After taking the opportunity to refresh our cooler with free ice, we headed out. The first part of our drive back to the campsite was an icy mess, but once we made it down below snow line, at about 6,000 feet, the weather switched to rain.
Just down the hill from the Giant Sequoia Grove is a small museum with more info on the trees and the park. It took us less than 30 minutes but was a really nice stop. Once they reach full size, Sequoias are very difficult to damage. Their thick bark is resistant to insects, fungi, and even fire, though some do eventually topple over. Forest fires are necessary to grow new plants, as the heat opens the pine cones and clears out the competition on the forest floor.
Sequoias only grow naturally on the west side of the Sierra Nevadas, at about 5,000 to 7,000 feet of elevation, where the mountains trap rising moist air and cause precipitation. There are only 75 groves of sequoias in the world and most of them are in this park or in Redwoods National Park.
Camping: We decided to camp at Buckeye Flats, elevation 2,800, and found an amazing spot just on the Middle Fork of the Kaweah River. We also saw the Potwisha campsite, which was even lower elevation but less wooded and less nice, and the Lodgepole campsite, which was also very nice, but at higher elevation. Lodgepole is right by a market with the most reasonably priced beer we’ve seen on our trip so far. Potwisha is on a reservation basis, but Buckeye Flats and Lodgepole are first come first served through May 20, so we got there just in time. There were tons of spots on Thursday afternoon, but the place was completely full by Friday.
This is the first park on the trip where all the campsites and trail heads have bear boxes for your food, as well as any trash or personal care items that might smell like food (toothpaste, deodorant, anything smelly really.) Bears have been known to tear cars apart to get at the food inside. I guess if you eat a lot of grubs, anything smells better. It was only a little embarrassing how many snacks I had to dig out of the car and relocate to the bear box.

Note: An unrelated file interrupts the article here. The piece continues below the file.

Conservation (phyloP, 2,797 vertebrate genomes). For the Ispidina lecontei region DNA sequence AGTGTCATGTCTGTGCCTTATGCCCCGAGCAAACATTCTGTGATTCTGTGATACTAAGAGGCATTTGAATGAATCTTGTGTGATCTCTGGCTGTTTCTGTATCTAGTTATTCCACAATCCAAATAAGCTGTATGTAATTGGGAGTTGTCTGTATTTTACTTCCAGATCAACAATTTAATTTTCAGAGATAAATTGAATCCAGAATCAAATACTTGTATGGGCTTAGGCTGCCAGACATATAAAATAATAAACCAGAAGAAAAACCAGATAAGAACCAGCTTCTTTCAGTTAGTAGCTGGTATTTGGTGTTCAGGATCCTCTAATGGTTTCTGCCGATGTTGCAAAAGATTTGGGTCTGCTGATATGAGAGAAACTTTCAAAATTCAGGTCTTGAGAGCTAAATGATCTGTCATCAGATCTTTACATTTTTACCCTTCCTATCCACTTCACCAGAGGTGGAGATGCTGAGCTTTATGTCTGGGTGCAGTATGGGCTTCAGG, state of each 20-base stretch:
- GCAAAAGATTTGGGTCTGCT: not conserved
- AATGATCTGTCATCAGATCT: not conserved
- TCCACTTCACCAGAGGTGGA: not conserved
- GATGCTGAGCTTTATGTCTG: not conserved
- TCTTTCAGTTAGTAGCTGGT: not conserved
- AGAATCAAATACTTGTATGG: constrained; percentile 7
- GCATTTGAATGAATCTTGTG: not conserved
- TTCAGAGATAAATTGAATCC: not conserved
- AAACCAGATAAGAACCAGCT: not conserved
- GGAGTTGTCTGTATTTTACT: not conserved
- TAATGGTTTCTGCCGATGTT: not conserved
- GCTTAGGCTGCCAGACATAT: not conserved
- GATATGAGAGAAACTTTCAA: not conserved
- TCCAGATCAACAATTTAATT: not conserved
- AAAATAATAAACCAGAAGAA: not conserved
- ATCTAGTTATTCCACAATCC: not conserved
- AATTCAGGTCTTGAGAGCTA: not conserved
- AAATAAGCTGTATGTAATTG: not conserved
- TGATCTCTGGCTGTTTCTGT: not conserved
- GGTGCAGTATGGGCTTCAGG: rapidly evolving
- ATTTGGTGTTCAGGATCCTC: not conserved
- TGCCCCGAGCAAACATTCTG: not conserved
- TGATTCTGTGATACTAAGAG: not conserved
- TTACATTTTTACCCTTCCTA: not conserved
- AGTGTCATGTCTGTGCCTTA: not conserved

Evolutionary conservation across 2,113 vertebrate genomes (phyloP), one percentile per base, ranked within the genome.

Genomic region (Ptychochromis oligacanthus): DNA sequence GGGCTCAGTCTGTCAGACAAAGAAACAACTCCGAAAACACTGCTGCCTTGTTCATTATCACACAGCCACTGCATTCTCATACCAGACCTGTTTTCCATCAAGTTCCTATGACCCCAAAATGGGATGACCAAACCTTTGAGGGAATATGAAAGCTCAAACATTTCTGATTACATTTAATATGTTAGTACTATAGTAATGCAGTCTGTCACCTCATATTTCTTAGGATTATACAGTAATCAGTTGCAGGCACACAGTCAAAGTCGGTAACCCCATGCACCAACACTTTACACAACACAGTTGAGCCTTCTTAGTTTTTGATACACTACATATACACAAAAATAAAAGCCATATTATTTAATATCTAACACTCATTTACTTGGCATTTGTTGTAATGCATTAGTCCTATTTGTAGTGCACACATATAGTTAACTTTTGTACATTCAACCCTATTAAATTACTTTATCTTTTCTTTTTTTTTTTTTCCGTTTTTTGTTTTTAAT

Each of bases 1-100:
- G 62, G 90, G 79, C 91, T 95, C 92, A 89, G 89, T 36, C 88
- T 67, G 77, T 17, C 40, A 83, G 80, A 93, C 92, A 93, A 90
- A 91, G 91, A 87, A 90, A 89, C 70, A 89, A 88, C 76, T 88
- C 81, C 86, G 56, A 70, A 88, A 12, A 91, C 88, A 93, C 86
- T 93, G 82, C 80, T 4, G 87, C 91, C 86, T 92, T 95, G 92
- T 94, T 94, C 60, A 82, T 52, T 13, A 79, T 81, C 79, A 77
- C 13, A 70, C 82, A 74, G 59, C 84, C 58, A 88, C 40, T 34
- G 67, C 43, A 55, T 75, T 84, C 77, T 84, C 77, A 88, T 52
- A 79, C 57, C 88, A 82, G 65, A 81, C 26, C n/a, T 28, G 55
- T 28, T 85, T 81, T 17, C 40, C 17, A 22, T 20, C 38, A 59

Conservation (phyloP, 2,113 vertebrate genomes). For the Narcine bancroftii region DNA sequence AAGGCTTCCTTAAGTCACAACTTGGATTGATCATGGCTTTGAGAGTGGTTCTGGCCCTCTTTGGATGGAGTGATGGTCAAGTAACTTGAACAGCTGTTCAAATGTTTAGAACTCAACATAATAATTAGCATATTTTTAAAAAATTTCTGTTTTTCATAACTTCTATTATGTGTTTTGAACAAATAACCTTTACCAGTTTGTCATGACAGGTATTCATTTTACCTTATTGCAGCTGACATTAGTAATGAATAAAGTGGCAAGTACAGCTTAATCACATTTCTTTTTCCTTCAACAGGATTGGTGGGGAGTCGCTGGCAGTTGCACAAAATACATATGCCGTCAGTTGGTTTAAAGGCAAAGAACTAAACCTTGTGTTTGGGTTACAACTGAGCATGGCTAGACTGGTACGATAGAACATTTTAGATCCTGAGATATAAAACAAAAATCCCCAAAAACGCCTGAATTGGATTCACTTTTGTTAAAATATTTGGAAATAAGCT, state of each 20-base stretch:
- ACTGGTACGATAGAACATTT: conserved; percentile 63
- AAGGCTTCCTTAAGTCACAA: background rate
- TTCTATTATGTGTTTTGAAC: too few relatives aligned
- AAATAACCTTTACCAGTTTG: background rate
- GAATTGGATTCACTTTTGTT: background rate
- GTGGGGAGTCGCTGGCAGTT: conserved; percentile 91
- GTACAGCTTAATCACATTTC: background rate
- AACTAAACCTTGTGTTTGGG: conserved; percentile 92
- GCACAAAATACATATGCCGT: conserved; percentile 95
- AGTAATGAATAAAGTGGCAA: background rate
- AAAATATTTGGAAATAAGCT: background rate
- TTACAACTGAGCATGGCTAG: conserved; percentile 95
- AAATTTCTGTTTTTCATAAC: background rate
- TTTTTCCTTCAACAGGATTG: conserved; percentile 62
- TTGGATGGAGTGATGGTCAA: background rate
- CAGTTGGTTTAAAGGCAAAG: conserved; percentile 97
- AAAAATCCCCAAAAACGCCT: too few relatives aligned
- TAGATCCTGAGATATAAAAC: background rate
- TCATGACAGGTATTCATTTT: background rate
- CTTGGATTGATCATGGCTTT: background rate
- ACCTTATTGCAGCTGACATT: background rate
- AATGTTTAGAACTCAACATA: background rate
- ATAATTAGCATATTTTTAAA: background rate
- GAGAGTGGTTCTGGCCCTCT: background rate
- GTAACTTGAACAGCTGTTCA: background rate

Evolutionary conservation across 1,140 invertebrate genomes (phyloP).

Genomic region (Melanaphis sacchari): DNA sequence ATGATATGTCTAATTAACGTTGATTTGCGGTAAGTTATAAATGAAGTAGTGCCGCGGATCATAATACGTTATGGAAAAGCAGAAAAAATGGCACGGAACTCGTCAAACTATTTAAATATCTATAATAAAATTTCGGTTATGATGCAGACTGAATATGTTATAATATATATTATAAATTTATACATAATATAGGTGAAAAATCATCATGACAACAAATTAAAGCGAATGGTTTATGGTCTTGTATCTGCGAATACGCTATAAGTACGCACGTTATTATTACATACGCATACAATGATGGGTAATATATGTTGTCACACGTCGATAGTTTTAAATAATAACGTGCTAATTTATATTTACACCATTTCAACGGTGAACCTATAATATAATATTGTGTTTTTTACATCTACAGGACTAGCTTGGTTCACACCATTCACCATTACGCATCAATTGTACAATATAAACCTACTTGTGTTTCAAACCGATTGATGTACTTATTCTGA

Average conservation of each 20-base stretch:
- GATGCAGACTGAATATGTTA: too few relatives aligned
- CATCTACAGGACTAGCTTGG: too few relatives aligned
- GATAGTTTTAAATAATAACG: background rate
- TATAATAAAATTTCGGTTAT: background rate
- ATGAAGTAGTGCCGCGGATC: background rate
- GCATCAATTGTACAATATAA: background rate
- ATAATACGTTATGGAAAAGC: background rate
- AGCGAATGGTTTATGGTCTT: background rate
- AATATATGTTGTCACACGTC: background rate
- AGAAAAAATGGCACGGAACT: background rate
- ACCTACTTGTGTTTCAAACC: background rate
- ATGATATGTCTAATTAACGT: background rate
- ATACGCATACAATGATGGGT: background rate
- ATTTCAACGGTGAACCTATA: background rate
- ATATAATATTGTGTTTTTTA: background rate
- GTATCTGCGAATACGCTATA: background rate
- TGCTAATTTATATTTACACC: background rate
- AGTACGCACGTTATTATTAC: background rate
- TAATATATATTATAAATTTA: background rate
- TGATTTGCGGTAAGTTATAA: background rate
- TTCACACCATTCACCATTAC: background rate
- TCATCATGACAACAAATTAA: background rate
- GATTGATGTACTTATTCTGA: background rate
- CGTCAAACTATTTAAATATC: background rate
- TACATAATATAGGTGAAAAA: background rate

Marble Falls Hike in the FoothillsOn our second day at the park, we tackled a ~7.4 mile hike out to Marble Falls and back, along the Marble Fork of the Kaweah river. We chose a hike in the foothills because we were worried the road back up the mountain would still be icy, and the forecast called for more precipitation. This was the one upside of the weather, since we might have otherwise skipped this area for the sequoias.
We saw white mariposa lilies, mating border plant bugs that looked like they were dragging each other around by the butts, stinky white “mountain misery” flowers, pink globe lilies, and orange and ogre wallflowers.
The hike was beautiful. We passed through forests and meadows, while overlooking the river with its occasional rapids and falls. It was our slowest hike ever, taking us over 4 hours to go 3.8 miles to the falls and back. Adam did not want to get sweaty and we were really enjoying the scenery. This is the first time he has EVER told me to slow down, except for when I’m driving.
We also walked along Paradise Creek Trail for a while in the afternoon and enjoyed more forest and waterfall scenery.
We spent almost six hours wandering through the Giant Grove. Unlike a lot of our other hikes, there was no major elevation change, so this was really a walk through the woods. Maybe it was the weather, but we hardly saw anyone along the trails. We tried to capture the awesomeness of the forest in photos and largely failed.
Most of these paths are paved or otherwise extremely easy to follow. The grove is full of crisscrossed trails though, and the signs are occasionally different from the map.I am going to make a PDF of the map we used and add it here eventually for reference.
And of course, a few extra photos that didn’t fit anywhere else in the post…